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Instructional Course: Results of the International Spinal Cord Injury Survey: a unique worldwide collaboration of 22 countries to describe the experience of living with SCI

Track 2
Thursday, September 3, 2020
11:00 AM - 12:30 PM
Auditorium - Track 2


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Prof Marcel Post
De Hoogstraat Rehabilitation

Results of the International Spinal Cord Injury Survey: a unique worldwide collaboration of 22 countries to describe the experience of living with SCI


The International Spinal Cord Injury (InSCI) community survey was developed to gain information about functioning, health, and well-being of persons living with SCI within and across diverse nations. The survey was executed in 2017-2018 in 22 countries. Data on a total of 12,591 persons with traumatic or non-traumatic SCI were collected.

The majority of participants were males (73%), median age was 52 (IQR 40-63), 60% had a partner, and median education was 12 years (IQR 9-15). Paraplegia was the main diagnosis (63%), traumatic etiologies the major cause of injury (81%), and median time since injury (TSI) was 9 years (IQR 4-19).

In this instructional course, we will present the background and design of InSCI, the first main results and how InSCI relates to implementation of a Learning Health System for Spinal Cord Injury (LHS-SCI), which is a joint effort of ISCoS and ISPRM.

Chair: Marcel Post

1: Design and Coordination of the InSCI Survey: Christine Fekete, Switzerland (15 minutes)
Swiss Paraplegic Research initiated and coordinated the study in collaboration with the 22 national study centers. In this presentation, we will discuss (1) the design, coordination, logistics and quality control procedures developed for this project, and (2) the characteristics of the study sample, including differences between higher and lower income countries.

2: Work Participation: Professor Marcel Post, Netherlands (15 minutes)
Observed and expected employment rates, and differences between InSCI participants and population averages per country were analyzed. The worldwide observed employment rate was 38%, with a wide variation across countries from 10.3% up to 61.4%. Some countries showed substantially higher or lower employment rates than expected based on the composition of their sample. Gaps between the observed employment rates among participants with SCI and the respective general populations ranged from 14.8% to 54.8%.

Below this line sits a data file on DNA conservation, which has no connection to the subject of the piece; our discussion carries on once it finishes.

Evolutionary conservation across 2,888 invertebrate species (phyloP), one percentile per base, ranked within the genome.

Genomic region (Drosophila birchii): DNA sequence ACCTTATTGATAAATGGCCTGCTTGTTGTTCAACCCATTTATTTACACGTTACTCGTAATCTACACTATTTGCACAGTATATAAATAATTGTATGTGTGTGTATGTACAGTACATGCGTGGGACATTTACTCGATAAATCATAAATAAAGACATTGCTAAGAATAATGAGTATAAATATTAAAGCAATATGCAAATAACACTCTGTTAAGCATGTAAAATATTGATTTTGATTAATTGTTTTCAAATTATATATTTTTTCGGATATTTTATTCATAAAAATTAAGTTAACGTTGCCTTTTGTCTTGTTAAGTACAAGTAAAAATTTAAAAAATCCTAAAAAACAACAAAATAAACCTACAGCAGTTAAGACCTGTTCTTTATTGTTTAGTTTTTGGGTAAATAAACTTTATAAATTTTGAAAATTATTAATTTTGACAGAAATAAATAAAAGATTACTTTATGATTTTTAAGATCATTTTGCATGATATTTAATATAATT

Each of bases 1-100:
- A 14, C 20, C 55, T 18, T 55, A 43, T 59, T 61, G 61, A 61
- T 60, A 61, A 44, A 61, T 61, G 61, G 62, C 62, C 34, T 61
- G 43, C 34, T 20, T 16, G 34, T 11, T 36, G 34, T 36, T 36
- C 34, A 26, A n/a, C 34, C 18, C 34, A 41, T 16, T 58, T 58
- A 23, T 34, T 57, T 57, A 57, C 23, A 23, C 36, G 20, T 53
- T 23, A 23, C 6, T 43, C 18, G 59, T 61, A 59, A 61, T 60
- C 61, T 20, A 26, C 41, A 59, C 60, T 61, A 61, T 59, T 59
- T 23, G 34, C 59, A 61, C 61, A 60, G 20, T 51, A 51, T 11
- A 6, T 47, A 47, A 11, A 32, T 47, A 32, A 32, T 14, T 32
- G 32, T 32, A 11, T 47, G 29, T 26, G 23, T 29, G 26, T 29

3: Impact of Environmental Barriers: Professor Jan Reinhardt, China / Switzerland (15 minutes)
The prevalence of experienced environmental barriers across countries was compared with analysis of determinants of environmental barriers at the individual and country level. Most barriers were experienced with regard to accessibility, climate, transportation, finances, and state services. More severe barriers were experienced in lower income settings, in particular for medical supplies and finances.

4: Health Indicators and Quality of Life: Professor James Middleton, Australia (15 minutes)
How performance indicators of the health system are linked to self-reported satisfaction with life domains was analyzed. The most important health system indicators were social attitudes and access to health care services, followed by nursing care, access to public spaces, the provision of vocational rehabilitation, transportation, medication and assistive devices. With some exceptions, persons with SCI living in higher income countries generally reported higher QoL than people in lower income countries

5: The way forward: Professor James Middleton (15 minutes)
How to use results of the InSCI survey as evidence for implementation of recommendations for improving the societal response to the needs of persons with SCI at the national level in collaboration with ISCoS and ISPRM as international societies.

6: General discussion (15 minutes)


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